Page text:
FYI: Freelancer Traits

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Hello and welcome to FYI.

This week, we follow up our last post with a look at the personal traits that determine if you can succeed as a freelancer. So let’s start with the two major differences between freelancing and full-time employment.

The first is that most full-time employees are entitled to payments such as medical, contributory pension, paid leave and holiday travel in addition to an annual salary. These are generally referred to as benefits and perks. Freelancers by the nature of their jobs do not enjoy these benefits. They therefore work a lot harder to earn enough to cover these costs.

The second major difference is in what is referred to as security. Full time employees enjoy financial security on the basis of a cyclical salary or wage (usually monthly) which means that they are sure of what is accruable at any given point in time and can plan accordingly. They also enjoy what is termed job security. This is based on the assumption that once employed you will continue to be until retirement. Financial and job security are also beneficial because they allow access to yet-to-be-earned income through loans; especially mortgages. Freelancers on the other hand are only entitled to payments for specific work done during the period covered and have to be on a continuous lookout for opportunities to earn. They however enjoy possibilities of flexible working hours and simultaneous income streams from multiple clients as opposed to a single employer.

So how do you know if freelancing or full time employment will suit you better? The answer lies in personal convictions. But basically if your answers to these questions are yes, you might make a good freelancer.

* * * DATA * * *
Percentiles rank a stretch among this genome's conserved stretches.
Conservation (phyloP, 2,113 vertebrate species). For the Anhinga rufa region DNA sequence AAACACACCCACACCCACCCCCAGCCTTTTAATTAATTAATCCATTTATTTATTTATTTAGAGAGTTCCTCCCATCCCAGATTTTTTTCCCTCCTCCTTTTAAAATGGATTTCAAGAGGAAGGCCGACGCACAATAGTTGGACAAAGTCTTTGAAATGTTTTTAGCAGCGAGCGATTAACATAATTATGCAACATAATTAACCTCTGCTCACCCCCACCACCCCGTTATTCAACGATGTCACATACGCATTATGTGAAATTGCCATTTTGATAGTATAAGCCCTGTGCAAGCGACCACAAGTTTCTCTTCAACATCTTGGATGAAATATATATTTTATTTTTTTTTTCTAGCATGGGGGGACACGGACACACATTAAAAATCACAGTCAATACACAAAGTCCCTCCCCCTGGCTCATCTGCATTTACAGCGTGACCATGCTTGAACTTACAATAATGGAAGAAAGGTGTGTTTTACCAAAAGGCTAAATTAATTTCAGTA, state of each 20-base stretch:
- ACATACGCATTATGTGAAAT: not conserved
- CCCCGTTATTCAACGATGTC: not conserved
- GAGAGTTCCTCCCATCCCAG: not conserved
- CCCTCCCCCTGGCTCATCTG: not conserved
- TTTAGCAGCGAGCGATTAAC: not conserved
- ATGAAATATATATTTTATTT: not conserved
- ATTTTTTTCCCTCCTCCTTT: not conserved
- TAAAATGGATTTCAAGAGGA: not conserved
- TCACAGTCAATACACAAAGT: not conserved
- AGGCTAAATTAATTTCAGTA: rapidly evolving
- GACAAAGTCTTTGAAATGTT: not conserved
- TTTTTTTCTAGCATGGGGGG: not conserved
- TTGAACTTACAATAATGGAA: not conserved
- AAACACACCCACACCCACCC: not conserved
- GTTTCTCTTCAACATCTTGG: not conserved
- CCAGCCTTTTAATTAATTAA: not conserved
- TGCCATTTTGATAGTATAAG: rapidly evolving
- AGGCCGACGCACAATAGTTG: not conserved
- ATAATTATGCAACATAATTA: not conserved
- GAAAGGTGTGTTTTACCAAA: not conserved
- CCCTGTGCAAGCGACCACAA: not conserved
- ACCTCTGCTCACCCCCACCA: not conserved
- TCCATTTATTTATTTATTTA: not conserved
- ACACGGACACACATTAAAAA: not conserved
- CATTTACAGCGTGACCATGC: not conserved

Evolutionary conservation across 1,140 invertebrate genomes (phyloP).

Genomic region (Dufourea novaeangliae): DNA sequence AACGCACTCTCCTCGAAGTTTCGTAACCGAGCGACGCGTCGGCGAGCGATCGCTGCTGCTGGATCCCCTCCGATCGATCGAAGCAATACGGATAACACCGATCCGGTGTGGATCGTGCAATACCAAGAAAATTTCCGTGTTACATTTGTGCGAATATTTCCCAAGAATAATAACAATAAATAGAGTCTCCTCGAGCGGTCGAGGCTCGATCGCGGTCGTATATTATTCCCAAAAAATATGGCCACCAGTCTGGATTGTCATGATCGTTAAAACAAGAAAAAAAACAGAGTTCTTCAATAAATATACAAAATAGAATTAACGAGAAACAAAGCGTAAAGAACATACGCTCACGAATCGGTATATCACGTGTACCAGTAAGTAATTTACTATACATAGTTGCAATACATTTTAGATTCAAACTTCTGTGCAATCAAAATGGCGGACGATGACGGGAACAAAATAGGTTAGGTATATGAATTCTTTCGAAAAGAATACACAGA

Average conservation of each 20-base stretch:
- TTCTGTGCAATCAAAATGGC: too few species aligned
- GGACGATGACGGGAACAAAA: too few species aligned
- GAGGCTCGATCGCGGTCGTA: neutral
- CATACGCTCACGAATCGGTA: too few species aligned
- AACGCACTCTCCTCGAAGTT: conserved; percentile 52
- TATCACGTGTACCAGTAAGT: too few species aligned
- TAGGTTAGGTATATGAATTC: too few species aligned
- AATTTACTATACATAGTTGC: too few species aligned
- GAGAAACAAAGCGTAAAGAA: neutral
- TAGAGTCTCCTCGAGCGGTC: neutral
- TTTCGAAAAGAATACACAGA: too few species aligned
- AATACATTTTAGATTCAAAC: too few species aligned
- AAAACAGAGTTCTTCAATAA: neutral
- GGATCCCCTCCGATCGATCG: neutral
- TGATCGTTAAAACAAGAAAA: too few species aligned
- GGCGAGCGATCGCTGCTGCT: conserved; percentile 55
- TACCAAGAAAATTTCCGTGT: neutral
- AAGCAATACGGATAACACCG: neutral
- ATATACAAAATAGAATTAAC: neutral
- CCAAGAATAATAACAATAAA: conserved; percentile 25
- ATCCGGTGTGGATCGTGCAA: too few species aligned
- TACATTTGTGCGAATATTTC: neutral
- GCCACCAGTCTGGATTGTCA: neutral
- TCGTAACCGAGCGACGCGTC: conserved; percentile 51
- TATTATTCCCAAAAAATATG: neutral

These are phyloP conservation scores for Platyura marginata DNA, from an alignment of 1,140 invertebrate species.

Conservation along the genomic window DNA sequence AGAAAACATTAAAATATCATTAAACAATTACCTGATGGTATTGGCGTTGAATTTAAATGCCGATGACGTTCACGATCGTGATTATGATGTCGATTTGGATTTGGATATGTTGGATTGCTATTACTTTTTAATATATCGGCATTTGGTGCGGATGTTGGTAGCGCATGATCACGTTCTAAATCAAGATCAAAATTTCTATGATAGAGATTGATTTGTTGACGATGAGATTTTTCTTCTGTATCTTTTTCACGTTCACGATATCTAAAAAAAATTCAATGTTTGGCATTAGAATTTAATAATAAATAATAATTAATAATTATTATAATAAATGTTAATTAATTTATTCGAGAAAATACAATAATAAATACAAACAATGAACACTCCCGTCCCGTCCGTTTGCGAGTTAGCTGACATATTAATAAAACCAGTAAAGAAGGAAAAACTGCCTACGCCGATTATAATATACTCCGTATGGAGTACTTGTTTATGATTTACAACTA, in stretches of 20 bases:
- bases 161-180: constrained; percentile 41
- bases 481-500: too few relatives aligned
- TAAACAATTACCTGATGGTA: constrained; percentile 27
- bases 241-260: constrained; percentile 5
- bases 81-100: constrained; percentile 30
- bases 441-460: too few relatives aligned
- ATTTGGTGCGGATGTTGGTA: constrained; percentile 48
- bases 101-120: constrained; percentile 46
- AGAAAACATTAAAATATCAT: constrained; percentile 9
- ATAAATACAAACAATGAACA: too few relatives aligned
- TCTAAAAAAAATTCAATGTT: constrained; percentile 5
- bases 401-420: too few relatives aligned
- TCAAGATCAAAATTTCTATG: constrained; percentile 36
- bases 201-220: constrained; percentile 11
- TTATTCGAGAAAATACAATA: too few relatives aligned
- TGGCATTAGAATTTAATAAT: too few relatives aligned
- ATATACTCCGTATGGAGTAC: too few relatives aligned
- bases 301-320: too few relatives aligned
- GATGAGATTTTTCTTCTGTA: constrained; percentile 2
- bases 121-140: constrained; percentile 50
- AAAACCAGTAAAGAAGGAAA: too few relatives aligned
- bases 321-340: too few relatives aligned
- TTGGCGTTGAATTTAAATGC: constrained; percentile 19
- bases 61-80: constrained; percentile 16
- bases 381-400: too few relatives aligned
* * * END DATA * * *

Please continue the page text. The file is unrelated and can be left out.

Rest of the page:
• Are you a self-starter?
  • Can you prioritise and multi-task?
  • Do you know your self-worth?
  • Can you brand and continuously recreate yourself?
  • Are you good with money?
  • Do you have patience?

Self-starters motivate themselves to work and need minimal input from superiors or colleagues. Multi-tasking means you can complete several things over a short period of time by determining a right sequence of steps based on scales of importance. Knowing your self-worth means understanding the value of your work and not being scared to negotiate or charge fees that are commensurate with your skill set. Branding means the ability to gain the attention of prospective clients by improving your skills and showcasing them progressively over time. Being good with money means the ability to plan and track expenses as well as save a part of your earnings. Patience refers to the ability to not give up easily, the willingness to continue learning and to accept lots of changes. These traits while essential to everyday life are even more so for freelancers because they are their own bosses, brand managers and financial planners. So if you find them strange, you might be better off settling for a regular job.

But here’s the thing. The employment rate in Nigeria is on a decline relative to population growth. The changing global economy and the need to reduce running costs means big companies are rapidly switching to part-time or contract hires that have specific (sometimes renewable) engagement periods with no benefits attached. It’s why Nigerian Banks and Telecom companies continue to retrench and modify job requirements. It’s also why outsourced roles are replacing traditional full time employees within the Civil Service in areas such as cleaning, waste disposal and recruitment. And this trend is likely to continue for the foreseeable future. It means opportunities for regular employment will be even harder to come by.

So think about it, if the major differences between freelancing and full time employment lie in benefits and security, and the global economy is gradually taking them away, shouldn’t you be paying attention?

Before we sign-off, here are Katy Cowan’s 8 reasons to go freelance and Amber Weinberg’s 12 reasons not to.

Now it’s your turn. What are your thoughts on freelancing, part-time/contract jobs and full time employment?

Abubakar Abdullahi is Managing Principal at The Front Office NG. He tweets @ab_bakr


Editor’s Note: A version of this article first appeared in The Business Hub on 25th June 2014.

 

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